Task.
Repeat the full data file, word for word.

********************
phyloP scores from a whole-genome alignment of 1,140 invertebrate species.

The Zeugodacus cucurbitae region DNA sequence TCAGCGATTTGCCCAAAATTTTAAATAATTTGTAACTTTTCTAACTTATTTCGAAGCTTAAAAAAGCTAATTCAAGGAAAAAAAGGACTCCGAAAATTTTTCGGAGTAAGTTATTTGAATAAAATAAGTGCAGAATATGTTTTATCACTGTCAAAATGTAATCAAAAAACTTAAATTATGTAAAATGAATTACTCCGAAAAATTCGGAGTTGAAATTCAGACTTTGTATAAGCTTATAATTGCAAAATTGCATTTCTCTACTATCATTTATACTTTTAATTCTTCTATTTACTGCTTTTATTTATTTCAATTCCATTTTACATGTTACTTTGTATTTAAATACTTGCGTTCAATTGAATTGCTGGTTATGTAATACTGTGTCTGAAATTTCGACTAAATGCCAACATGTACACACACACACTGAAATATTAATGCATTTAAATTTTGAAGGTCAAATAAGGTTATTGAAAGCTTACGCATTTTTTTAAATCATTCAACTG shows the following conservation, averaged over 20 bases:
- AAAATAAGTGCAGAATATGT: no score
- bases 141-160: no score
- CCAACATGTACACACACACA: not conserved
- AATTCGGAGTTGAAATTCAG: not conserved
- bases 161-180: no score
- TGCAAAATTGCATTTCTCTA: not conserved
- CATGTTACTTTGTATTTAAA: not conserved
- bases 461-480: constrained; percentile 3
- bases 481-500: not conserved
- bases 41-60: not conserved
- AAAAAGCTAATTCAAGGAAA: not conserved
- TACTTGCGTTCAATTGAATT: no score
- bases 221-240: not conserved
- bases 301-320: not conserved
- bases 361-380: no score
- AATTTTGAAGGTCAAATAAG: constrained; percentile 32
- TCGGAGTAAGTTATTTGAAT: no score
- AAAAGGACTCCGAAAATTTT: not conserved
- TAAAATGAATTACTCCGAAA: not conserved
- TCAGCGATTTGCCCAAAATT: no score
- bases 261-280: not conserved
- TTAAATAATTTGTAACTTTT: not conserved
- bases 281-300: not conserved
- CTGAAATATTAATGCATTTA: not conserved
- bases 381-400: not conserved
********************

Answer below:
phyloP scores from a whole-genome alignment of 1,140 invertebrate species.

The Zeugodacus cucurbitae region DNA sequence TCAGCGATTTGCCCAAAATTTTAAATAATTTGTAACTTTTCTAACTTATTTCGAAGCTTAAAAAAGCTAATTCAAGGAAAAAAAGGACTCCGAAAATTTTTCGGAGTAAGTTATTTGAATAAAATAAGTGCAGAATATGTTTTATCACTGTCAAAATGTAATCAAAAAACTTAAATTATGTAAAATGAATTACTCCGAAAAATTCGGAGTTGAAATTCAGACTTTGTATAAGCTTATAATTGCAAAATTGCATTTCTCTACTATCATTTATACTTTTAATTCTTCTATTTACTGCTTTTATTTATTTCAATTCCATTTTACATGTTACTTTGTATTTAAATACTTGCGTTCAATTGAATTGCTGGTTATGTAATACTGTGTCTGAAATTTCGACTAAATGCCAACATGTACACACACACACTGAAATATTAATGCATTTAAATTTTGAAGGTCAAATAAGGTTATTGAAAGCTTACGCATTTTTTTAAATCATTCAACTG shows the following conservation, averaged over 20 bases:
- AAAATAAGTGCAGAATATGT: no score
- bases 141-160: no score
- CCAACATGTACACACACACA: not conserved
- AATTCGGAGTTGAAATTCAG: not conserved
- bases 161-180: no score
- TGCAAAATTGCATTTCTCTA: not conserved
- CATGTTACTTTGTATTTAAA: not conserved
- bases 461-480: constrained; percentile 3
- bases 481-500: not conserved
- bases 41-60: not conserved
- AAAAAGCTAATTCAAGGAAA: not conserved
- TACTTGCGTTCAATTGAATT: no score
- bases 221-240: not conserved
- bases 301-320: not conserved
- bases 361-380: no score
- AATTTTGAAGGTCAAATAAG: constrained; percentile 32
- TCGGAGTAAGTTATTTGAAT: no score
- AAAAGGACTCCGAAAATTTT: not conserved
- TAAAATGAATTACTCCGAAA: not conserved
- TCAGCGATTTGCCCAAAATT: no score
- bases 261-280: not conserved
- TTAAATAATTTGTAACTTTT: not conserved
- bases 281-300: not conserved
- CTGAAATATTAATGCATTTA: not conserved
- bases 381-400: not conserved